The problem of properly venting floating roof covers is not confined to sewage treatment lagoons, ponds, or reservoirs, but also often exists in other types of reservoirs. For example, the water coming into a fresh water storage reservoir often contains enough dissolved air or other gases that there is continuous gas evolution. In fact, some fresh water storage facilities provide for the bubbling of air through the stored water to aerate it.

In any event, and regardless of the nature of the stored liquid, the disposal of gases from beneath a floating cover is complicated by the fact that the cover rest on top of the liquid and the gases tend to collect in random pockets, frustrating attempts to effect systematic removal. Installation of vents and the like is impractical where the gas collection areas cannot be predetermined.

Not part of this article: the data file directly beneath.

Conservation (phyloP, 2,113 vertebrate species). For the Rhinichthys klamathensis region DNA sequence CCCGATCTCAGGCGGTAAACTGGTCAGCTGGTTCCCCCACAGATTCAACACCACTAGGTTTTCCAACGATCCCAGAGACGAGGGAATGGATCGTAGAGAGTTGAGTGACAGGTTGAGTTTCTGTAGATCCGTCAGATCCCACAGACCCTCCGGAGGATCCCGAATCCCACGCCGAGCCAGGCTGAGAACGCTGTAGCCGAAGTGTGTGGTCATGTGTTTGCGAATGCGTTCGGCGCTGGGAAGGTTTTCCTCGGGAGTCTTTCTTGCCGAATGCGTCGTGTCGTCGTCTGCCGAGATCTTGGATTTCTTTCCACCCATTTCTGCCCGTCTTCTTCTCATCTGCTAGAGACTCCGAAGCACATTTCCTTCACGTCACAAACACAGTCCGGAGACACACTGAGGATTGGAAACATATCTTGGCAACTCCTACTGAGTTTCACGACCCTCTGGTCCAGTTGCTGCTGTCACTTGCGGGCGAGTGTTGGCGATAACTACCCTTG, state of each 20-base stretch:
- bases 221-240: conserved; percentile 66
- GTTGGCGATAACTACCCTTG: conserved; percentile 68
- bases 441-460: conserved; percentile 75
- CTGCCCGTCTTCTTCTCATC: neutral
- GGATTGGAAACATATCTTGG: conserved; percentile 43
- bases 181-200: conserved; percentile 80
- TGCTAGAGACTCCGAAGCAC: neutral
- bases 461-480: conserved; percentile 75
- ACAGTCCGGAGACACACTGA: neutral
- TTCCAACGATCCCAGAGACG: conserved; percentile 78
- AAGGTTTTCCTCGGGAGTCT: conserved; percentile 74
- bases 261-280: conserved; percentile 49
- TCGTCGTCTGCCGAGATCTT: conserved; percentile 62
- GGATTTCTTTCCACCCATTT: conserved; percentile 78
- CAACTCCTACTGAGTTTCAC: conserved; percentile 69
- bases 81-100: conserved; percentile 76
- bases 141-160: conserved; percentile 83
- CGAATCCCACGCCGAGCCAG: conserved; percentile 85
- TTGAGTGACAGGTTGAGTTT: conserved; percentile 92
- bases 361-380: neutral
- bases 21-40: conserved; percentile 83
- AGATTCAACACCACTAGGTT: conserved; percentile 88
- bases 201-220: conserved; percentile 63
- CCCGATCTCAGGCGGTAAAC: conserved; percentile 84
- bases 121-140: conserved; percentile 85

SUMMARY OF THE INVENTION

According to the present invention, a gas venting system is provided in a floating cover for a liquid storage reservoir, the cover being of that type comprising a continuous sheet of flexible material lying upon the liquid in coextensive relationship therewith and attached to the reservoir sides. The venting system comprises a combination of elongated blocks of flotation material and a gas collection manifold. The blocks are attached to the underside of the cover and buoy those portions of the cover adjacent the edge margins of the blocks above the surface of the liquid in such a manner that the edge margins and the adjacent portions the cover define downwardly open collection spaces. The gas collection manifold includes means providing communication between such collection spaces so that gases accumulating in the spaces are received and carried away.

In one embodiment opposite sides of certain of the flotation blocks are in communication through transverse conduits embedded in the blocks. These transverse conduits are in communication with the gas collection manifold.